WARNING! Hiking and outdoor related sports can be dangerous. Be responsible and prepare for the trip. Study the area you are entering and plan accordingly. Dress for the current and unexpected weather changes. Take plenty of water. Never go alone. Make an itinerary with your plan(s), route(s), destination(s) and expected return time. Give your itinerary to trusted family and/or friends.

Most recent of 17 deeper Triplog Reviews
Widforss Trail
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Widforss Overlook
North Rim opening day!
Jamie was off and I don't start work until the 30th I so we have hiked to "Widforss Point", which is the viewing area that can be easily reached by the five Mile hike on Widforss Trail.

We just headed east, down a 250ft steeeeeep gully/drainage type thing that was FULL of new Mexican locust trees and a few sleeping stands of scrubby oaks.

Thank goodness for the oaks and convertible pants!! I'd hiked the trail without my zipons on but opted to zip em on into pants before heading into the gully...ahhhh!

Followed a beefalo track to the bottom of the gully then right on up the other side. Numerous large fallen trees made the scrambling up through the locust quite easy for me, just walk the logs.

The summit was covered in fossils (Kaibab Limestone layer) and the views were beautiful of course.

The viewpoint we reached is known as "Widforss Overlook" because it Overlooks the TRUE rock outcrop known as "Widforss Point".

So when you hike Widforss Trail you're not really reaching Widforss Point. But I won't tell the tourists that ;)

The true Widforss Point is a class four scramble and climb where a handline might be necessary depending on your skill and the rock condition.
It was so windy today we opted out of attempting the true Point.

We returned from the overlook by sliding down 250ft back into the gully and following a well trampled beefalison track back to Widforss Trail.

Oddly enough it took us 1.5 hours to get from trailhead to the tourist point but two hours to get back...that wind was brutal and exhausting!! That gully though.... phew!
Widforss Trail
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Day 3 of our 10 day trip and we are headed to Point Sublime. The Widforss TH is along the way, so why not get in a good hike before the rain sets in. Wonderfully wooded with stately pines and aspen all golden. Views across the drainage offer sporadic glimpses into the Canyon. The trail is close to all the bustle of the main area of the GCNP's tourist facilities, but seems to get little use except from actual hikers. We saw few people on the trail. With much to do this day, we didn't go all the way to the end, but we got a good dose of Widforss. Definitely a worthy one and maybe one day we will do it all.
Widforss Trail
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Day 3 of our 10 day trip and we are headed to Point Sublime. The Widforss TH is along the way, so why not get in a good hike before the rain sets in. Wonderfully wooded with stately pines and aspen all golden. Views across the drainage offer sporadic glimpses into the Canyon. The trail is close to all the bustle of the main area of the GCNP's tourist facilities, but seems to get little use except from actual hikers. We saw few people on the trail. With much to do this day, we didn't go all the way to the end, but we got a good dose of Widforss. Definitely a worthy one and maybe one day we will do it all.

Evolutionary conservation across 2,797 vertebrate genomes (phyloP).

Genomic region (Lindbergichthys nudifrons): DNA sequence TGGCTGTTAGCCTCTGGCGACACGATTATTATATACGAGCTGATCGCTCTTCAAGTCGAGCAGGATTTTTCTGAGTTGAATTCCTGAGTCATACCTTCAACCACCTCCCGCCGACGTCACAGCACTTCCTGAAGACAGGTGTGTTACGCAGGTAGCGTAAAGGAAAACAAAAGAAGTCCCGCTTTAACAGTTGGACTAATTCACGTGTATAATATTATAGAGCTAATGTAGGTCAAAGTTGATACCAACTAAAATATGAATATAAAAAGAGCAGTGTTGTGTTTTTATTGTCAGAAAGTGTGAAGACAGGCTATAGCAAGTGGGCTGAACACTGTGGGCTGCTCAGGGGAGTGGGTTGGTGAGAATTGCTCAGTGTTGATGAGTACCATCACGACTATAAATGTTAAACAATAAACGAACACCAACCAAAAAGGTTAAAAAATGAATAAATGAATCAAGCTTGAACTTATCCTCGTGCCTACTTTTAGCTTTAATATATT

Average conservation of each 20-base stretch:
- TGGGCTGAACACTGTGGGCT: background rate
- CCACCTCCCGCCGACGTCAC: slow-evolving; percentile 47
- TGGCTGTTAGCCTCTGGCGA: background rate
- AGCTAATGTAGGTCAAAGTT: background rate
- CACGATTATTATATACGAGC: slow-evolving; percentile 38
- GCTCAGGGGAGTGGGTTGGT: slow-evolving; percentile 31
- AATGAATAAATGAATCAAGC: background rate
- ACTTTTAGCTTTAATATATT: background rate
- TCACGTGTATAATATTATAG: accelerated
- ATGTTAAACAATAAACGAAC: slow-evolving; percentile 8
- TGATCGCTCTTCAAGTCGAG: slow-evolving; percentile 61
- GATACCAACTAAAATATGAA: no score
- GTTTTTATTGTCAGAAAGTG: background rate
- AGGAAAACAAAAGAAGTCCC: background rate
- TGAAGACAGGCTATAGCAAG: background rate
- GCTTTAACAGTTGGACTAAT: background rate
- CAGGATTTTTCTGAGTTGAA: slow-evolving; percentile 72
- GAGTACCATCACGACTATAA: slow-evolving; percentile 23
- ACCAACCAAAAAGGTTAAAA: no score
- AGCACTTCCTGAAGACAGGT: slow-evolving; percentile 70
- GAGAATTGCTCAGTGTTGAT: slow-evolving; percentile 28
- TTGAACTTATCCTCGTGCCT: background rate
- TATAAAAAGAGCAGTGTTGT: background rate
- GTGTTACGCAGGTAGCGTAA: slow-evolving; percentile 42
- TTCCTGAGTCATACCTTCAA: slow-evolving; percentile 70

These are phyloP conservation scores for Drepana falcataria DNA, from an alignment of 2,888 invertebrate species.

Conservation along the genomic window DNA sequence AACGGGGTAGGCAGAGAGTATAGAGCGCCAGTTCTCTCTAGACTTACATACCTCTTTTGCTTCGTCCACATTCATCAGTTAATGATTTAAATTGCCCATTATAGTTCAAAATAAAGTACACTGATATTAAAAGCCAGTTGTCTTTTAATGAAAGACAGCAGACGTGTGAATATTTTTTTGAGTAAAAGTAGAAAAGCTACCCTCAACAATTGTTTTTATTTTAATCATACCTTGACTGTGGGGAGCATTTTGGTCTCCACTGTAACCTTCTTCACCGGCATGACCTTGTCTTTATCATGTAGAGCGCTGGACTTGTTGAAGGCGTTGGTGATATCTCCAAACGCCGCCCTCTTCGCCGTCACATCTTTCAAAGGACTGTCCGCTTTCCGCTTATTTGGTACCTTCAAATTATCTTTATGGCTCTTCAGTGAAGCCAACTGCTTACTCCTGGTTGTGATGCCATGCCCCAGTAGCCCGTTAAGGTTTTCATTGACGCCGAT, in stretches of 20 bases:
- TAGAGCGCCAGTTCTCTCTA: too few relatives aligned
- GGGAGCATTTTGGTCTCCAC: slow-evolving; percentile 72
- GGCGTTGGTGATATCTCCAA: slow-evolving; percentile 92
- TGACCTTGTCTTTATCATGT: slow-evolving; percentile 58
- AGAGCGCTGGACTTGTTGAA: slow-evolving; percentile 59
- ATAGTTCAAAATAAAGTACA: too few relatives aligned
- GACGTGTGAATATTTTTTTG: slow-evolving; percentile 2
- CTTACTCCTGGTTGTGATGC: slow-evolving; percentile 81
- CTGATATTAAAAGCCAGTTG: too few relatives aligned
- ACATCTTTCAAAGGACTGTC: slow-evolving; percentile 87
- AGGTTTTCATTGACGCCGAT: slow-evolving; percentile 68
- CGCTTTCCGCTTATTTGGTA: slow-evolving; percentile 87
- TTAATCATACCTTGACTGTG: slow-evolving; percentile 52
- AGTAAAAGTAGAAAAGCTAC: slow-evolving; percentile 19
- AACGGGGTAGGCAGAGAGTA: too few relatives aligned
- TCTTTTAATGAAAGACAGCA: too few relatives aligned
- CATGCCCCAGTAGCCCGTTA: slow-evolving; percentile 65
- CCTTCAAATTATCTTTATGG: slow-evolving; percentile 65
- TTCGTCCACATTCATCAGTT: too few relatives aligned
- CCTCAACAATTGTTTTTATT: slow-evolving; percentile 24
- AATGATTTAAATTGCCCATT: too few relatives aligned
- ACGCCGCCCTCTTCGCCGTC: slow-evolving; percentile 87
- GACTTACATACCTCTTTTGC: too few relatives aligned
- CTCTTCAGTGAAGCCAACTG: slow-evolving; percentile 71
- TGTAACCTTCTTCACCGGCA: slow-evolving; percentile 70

Widforss Trail
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Had a tour this morn.
4 Wildland, forest service and NPS firefighters.

They wanted to hike AND learn so I comped them a tour and off we went!

Really cool storms moving in from the West
I was back "in office" before they hit Transept Canyon

Guy hiking back from "Widforss Point"...the trail ends nowhere near the ACTUAL point, but that's. Different trip log...said he saw a Mountain Lion.
I didn't see any tracks or scat but it's not uncommon to see them out that way.
Widforss Trail
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This was cool!!

Jamie and I popped off around 9am, left the housing area via Transept trail, connected to Bridal Path to NK TH then hopped on the AZT to Widforss Trail...

Eventually cut off from the Widdy to a sweet break in the Kaibab, contoured Toroweap for a hot minute then summited Oza right as the clouds rolled in.

Very Hazey day! Lots of Rx burns in the Kaibab nf

Had a blast placing the Oza Butte register with Jamie, also buried a pinch of Dads ashes on the Oza saddle because the views were great!!

Found our exit route (different than our route in) through the Kaibab, lots of very steep scrambling through scrub oak and soft choss yummmmm!

Back to Widdy for a nice evening stroll home.

Why did I live on South Rim so long before coming over here!!? North is Best!
Widforss Trail
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Stole a jeep (not a pink one!) and escaped to North Rim to visit the man.
After dropping him off at work at 5am I set out to see some sights I'd yet to see!

The first sight being Widforss Point.

This is a Hippy approved viewpoint.

Super easy hike. Lots of offtrail possibilities and mushrooms! (But neither of those were the reasons I was there...this time)

I'm not use to this whole...hiking in the forest dealt but I got use to it really quick!
The smells were satisfying and the colors were, well, in a way, they were new!
Dark greens and bright greens...yup. I'm in love.

Jamie might have convinced me to spend a season on the North Rim...we shall see.
Widforss Trail
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If you enjoy backpacking in Grand Canyon but hate the heat, why not do a rim backpack? There are a number of options on the North Rim. I hiked out to Widforss Point where there is a nice campsite, complete with picnic table, and spent a lazy afternoon and a lovely evening out there. Slept like a log. Got up the next morning and after looking at "my" view again I hiked back to the car.

Once all the pesky day-hikers have gone home it's likely you'll have this place to yourself!